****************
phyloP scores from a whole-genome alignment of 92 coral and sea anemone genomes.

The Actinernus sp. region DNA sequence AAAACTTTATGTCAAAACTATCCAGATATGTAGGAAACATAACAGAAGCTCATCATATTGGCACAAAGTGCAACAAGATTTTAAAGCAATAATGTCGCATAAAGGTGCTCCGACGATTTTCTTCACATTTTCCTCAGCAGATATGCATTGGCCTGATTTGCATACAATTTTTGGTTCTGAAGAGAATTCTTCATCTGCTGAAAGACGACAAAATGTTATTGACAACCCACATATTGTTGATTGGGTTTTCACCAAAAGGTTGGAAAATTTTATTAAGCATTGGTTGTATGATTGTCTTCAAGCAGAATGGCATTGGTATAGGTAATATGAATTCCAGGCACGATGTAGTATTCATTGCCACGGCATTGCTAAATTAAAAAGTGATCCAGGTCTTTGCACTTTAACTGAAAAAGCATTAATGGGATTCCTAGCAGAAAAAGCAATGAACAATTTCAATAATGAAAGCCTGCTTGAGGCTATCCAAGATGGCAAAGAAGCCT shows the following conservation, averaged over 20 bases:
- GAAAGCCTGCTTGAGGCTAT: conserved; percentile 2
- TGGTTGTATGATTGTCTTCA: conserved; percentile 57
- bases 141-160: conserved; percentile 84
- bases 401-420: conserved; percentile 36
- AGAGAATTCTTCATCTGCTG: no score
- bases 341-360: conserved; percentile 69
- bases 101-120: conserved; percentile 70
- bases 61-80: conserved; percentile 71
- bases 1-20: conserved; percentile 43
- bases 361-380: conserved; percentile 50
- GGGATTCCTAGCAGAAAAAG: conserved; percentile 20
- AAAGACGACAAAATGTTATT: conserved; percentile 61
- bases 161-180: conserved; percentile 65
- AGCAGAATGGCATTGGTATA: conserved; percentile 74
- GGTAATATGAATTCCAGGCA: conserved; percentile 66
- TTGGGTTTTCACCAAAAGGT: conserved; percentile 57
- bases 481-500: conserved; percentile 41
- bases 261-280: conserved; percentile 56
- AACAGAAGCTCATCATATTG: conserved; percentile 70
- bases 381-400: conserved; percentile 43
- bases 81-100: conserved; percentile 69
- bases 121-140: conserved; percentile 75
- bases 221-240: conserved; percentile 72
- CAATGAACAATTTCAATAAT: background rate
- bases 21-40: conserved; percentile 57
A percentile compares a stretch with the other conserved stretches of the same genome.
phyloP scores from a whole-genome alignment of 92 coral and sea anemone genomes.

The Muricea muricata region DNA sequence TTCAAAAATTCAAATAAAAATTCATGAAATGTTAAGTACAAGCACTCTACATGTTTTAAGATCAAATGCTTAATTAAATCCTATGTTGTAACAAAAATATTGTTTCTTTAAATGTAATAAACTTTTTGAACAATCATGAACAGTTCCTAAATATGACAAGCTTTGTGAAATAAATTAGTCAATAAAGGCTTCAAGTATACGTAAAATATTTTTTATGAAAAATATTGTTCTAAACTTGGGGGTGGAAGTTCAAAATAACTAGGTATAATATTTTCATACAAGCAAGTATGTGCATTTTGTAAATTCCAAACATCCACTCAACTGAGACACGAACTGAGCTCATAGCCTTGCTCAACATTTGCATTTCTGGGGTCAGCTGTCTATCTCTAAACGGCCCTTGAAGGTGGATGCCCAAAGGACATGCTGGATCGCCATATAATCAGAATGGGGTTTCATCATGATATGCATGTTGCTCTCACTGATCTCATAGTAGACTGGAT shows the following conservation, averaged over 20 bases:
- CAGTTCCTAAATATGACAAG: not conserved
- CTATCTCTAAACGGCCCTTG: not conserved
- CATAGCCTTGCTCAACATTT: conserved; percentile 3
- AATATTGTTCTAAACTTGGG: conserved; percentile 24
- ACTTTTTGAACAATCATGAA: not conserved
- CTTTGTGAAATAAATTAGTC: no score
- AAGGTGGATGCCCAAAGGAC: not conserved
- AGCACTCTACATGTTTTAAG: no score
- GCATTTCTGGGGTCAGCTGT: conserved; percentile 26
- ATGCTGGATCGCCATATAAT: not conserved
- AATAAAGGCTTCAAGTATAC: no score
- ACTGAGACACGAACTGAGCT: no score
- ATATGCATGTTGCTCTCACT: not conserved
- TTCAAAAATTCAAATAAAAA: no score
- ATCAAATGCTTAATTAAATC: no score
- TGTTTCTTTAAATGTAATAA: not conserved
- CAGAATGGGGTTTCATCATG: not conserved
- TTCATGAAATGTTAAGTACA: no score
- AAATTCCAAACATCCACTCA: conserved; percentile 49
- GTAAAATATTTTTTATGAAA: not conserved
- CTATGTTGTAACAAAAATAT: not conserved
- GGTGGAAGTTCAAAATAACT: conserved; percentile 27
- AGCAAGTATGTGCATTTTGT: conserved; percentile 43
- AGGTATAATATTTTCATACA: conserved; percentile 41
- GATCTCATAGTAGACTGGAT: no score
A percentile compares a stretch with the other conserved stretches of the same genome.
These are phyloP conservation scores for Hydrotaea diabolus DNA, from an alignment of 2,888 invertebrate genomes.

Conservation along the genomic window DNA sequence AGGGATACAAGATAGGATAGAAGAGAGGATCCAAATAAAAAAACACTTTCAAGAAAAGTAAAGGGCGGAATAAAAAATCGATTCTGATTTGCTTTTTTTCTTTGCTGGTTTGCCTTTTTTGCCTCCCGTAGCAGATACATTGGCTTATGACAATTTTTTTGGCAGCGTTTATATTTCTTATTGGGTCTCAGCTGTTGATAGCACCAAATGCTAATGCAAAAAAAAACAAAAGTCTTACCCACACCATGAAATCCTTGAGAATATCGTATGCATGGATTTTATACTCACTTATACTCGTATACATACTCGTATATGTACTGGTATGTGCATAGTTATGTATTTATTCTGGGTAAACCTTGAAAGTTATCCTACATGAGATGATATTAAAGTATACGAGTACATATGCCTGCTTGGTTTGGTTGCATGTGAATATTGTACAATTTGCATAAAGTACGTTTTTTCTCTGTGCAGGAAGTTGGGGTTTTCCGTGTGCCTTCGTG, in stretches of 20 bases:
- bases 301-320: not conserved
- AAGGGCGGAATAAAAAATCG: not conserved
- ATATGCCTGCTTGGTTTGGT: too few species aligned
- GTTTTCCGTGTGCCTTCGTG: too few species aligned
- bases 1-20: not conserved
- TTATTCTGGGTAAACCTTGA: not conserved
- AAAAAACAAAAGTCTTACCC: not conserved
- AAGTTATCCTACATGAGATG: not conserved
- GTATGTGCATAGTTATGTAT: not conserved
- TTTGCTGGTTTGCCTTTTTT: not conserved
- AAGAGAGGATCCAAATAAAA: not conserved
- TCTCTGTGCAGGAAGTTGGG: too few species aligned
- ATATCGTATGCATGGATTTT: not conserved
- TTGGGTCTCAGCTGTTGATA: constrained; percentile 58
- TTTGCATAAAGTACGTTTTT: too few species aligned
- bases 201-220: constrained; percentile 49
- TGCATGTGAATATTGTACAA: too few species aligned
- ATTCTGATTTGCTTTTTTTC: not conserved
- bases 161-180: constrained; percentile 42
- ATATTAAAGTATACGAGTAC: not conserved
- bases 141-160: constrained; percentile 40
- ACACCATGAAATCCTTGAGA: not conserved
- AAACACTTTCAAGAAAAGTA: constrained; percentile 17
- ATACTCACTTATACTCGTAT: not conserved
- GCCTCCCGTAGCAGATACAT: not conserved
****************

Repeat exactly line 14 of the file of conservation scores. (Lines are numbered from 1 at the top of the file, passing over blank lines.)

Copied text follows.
- AAAGACGACAAAATGTTATT: conserved; percentile 61